Days before the Democratic gubernatorial primary last June, Baker had less than half as much cash on hand as the eventual nominee, former NAACP chief Ben Jealous.

Then-Baltimore County Executive Kevin Kamenetz (D), who was running as well, also substantially led Baker in fundraising before his sudden death of heart failure weeks before the primary.

While some political insiders say fundraising was never Baker’s strong suit, his campaign staff blamed the 2011 law for his low fundraising totals.

“Resources were definitely a problem,” said Davis, who chairs the House Economic Matters Committee. “If he had a greater ability to get his message out, would he have been more successful?”

No former Prince George’s officials hold statewide office; the last county elected official to become governor was Parris N. Glendening, a former county executive who was elected in 1994.

“If we prohibit our county executive from raising money from developers then we are really saying we don’t want our county executives to be governor,” said County Council member Jolene Ivey (D-District 5). “But I’m guessing and hoping that’s not the case.”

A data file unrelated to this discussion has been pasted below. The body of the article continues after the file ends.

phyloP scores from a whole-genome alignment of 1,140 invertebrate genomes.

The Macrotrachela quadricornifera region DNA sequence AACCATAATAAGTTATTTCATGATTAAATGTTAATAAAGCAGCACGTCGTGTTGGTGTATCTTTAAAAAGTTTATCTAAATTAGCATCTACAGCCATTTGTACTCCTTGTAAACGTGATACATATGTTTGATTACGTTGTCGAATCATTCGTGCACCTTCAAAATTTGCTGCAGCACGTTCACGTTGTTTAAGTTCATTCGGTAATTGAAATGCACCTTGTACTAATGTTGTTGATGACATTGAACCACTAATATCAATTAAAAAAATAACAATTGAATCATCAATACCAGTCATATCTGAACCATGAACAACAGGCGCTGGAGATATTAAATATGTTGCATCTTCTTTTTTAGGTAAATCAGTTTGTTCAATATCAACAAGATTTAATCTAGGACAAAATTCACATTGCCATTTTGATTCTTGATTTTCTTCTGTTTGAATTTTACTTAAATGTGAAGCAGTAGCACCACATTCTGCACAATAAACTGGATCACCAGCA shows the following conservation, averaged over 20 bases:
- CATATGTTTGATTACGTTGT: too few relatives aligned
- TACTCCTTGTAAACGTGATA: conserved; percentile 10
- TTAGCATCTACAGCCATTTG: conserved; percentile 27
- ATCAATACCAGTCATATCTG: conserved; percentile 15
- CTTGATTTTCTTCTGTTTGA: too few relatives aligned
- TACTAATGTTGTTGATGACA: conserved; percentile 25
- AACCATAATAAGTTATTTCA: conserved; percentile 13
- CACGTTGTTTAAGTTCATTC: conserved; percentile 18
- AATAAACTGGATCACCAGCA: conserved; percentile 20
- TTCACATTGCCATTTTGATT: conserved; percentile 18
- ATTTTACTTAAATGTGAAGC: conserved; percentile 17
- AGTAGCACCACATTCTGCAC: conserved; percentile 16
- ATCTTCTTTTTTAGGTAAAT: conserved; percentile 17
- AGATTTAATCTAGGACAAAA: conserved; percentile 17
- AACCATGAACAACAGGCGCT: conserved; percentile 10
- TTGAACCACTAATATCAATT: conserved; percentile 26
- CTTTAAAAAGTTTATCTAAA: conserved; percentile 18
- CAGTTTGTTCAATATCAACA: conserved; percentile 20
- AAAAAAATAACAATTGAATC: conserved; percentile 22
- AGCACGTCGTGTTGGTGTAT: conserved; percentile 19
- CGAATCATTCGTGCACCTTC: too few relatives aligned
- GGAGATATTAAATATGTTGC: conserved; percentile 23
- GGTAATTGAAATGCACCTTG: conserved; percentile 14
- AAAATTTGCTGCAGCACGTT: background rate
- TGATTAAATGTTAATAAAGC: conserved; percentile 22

County Executive Angela D. Alsobrooks (D), who succeeded Baker in December, is considered a possible gubernatorial contender in 2022.

Her spokesman, John Erzen, said the county executive’s office will not take a position on Davis’s bill and plans to focus on its own legislative priorities, including county beautification, creating harsher fines for illegal dumping and securing funding to make Indian Head Highway safer.

“It’s for the delegation and the General Assembly to decide if it’s good policy,” Erzen said.

Davis, who was appointed to his county job by Baker, said his position in county government did not affect his proposal. He said he had not discussed the bill with Alsobrooks.

Prince George’s County Council member Derrick Leon Davis (D-District 6) said he supported the legislation because the current law has “hamstrung the fundraising ability of the county executive.”

“It was an overreaction, and it was misdirected,” Davis said.

Ivey and council member Thomas E. Dernoga (D-District 1) said the ban on developer donations should also be extended to candidates for county executive, regardless of those candidates’ current jobs.

Alsobrooks, a former state’s attorney, was criticized during the Democratic primary for accepting donations from developers, which her main opponent, former congresswoman Donna F. Edwards, did not do.

Dernoga suggested that a task force be created to review the entire law.

Both Del. Davis and council member Davis said they recognized that rolling back any ethics-related measures could be viewed negatively. But council member Davis said residents will have to trust that elected officials will continue “to be the honorable public servants we’ve been since our careers started in the late ’80s and early ’90s.”

“You can’t allow the mistakes of others to ruin the entire lot,” he said.